Credit Crunch - Silver Lining for Telcos? (Part 2)

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Two weeks is an awfully long time in today’s markets, and while it hardly gives us pleasure to acknowledge that much of what we previously envisaged is now playing out before our eyes, it probably makes sense to revisit the topic. The cost of refinancing telco debt maturities (€76.8bn combined for AT&T, BT, DT, FT, KPN, TI, Vodafone, Telefonica, Verizon, and Vodafone) might pose headwinds in de-leveraging, but telco stocks may prove highly attractive in an era of rampant risk-aversion. We examine how telcos can take advantage of current market conditions.

Unless you’ve been hiding in a cave in Afghanistan, you have probably noticed the fitful attempts in the US to pass an economic stabilization package, to the tune of $700bn, with a lot of enhanced corporate governance provisions and regulation attached. The independent investment banks once known as the “Bulge Bracket" no longer exist, and the stagnation of the credit markets is now resulting in a wave of nationalisations, quasi-nationalisations, and government-orchestrated private sector bailouts in Europe, as well as in the US. Business confidence in Europe is at its lowest ebb since the shock and awe of 9/11, and investor concern over the health of commercial banks, as reflected in a flight of capital into Treasuries, is at its greatest point since the Great Depression.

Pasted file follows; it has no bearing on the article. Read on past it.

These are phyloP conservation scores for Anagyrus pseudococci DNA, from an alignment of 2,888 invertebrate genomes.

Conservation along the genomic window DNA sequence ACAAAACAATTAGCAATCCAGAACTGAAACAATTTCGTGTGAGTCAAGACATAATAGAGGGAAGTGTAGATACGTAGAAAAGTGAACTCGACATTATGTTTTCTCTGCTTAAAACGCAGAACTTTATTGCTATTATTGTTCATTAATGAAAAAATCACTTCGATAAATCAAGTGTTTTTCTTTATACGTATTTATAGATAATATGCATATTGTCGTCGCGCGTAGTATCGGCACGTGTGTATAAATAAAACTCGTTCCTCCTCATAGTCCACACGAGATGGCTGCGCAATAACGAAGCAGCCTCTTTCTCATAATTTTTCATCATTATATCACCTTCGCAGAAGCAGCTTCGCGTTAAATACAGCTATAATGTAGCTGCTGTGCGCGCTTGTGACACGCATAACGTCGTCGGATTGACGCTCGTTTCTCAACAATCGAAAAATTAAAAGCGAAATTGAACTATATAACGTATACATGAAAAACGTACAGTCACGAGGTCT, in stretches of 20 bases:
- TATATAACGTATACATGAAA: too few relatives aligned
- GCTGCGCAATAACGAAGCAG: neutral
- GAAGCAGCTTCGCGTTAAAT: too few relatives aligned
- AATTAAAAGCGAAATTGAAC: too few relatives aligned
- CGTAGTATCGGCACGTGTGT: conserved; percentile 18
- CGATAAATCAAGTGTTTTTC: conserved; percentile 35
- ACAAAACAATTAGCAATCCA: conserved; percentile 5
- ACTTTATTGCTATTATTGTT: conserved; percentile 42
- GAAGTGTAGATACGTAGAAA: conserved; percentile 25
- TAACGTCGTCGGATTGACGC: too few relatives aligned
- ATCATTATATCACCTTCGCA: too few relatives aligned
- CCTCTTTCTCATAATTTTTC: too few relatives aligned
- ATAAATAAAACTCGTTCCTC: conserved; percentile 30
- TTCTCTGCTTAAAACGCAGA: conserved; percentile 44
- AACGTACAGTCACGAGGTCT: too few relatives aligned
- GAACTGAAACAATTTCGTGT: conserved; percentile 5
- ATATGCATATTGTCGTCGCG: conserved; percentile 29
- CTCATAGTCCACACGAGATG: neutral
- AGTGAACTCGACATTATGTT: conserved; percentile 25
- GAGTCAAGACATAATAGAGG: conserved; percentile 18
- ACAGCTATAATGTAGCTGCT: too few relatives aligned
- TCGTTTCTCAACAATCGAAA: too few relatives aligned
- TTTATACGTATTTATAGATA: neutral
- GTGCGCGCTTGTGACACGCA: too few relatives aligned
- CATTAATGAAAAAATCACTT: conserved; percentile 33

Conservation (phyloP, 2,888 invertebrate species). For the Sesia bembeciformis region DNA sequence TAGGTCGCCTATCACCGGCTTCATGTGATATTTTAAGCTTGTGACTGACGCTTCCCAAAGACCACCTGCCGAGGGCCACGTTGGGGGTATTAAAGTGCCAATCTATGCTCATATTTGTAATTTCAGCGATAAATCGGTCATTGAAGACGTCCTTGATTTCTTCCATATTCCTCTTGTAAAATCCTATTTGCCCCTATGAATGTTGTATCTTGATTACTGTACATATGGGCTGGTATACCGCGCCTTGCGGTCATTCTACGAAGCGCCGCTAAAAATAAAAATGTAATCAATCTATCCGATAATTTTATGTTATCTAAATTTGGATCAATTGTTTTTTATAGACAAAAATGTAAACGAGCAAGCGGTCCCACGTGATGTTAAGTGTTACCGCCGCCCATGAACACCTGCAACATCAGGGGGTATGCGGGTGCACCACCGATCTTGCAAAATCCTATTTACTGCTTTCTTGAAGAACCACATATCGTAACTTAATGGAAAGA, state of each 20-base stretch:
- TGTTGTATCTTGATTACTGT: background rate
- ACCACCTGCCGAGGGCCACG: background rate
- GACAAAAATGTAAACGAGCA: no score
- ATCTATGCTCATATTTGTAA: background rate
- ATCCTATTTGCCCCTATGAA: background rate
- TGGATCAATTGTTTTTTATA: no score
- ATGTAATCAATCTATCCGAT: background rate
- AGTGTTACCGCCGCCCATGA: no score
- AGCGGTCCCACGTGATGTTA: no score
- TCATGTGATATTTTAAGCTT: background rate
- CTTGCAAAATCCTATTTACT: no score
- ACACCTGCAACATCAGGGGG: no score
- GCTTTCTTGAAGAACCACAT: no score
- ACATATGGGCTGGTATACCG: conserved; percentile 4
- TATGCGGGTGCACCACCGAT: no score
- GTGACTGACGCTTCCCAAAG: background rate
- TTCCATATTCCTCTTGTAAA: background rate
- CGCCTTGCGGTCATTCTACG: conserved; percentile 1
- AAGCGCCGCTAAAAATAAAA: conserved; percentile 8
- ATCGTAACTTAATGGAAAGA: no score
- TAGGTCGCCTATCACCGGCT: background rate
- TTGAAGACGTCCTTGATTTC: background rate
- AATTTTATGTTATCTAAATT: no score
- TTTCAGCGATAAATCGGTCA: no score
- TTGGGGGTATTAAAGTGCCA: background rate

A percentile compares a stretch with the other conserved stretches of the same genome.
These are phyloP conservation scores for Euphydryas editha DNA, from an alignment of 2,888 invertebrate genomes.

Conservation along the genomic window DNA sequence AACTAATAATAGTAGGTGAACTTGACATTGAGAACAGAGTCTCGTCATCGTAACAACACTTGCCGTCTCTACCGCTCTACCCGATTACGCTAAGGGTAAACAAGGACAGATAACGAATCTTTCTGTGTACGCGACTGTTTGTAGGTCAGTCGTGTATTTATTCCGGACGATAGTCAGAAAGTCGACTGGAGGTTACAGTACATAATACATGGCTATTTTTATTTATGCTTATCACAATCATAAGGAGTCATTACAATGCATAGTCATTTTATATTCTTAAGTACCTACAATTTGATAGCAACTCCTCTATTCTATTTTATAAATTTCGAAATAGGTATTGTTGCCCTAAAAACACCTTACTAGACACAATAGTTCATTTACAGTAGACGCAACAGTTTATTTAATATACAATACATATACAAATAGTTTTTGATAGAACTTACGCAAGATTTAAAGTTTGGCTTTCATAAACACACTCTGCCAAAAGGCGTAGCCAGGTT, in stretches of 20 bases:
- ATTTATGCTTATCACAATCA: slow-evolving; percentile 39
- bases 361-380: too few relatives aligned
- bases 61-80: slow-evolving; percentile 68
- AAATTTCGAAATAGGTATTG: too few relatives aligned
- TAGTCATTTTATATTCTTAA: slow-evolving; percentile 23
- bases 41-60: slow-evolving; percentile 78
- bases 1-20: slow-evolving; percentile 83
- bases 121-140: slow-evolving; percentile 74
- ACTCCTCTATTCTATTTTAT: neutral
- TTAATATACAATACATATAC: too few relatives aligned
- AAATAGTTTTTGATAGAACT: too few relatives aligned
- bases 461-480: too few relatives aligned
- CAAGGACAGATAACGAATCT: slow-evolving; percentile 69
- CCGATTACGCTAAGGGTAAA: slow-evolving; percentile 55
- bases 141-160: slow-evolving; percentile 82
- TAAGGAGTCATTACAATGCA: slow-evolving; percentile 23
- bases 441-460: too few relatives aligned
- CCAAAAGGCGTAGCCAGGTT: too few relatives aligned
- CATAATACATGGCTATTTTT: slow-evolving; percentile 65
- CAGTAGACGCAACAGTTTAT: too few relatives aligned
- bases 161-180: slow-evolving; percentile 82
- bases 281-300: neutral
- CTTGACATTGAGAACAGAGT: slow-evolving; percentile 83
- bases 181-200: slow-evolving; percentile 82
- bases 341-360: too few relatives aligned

Members of the Telco 2.0 Executive Briefing Service can here to read more.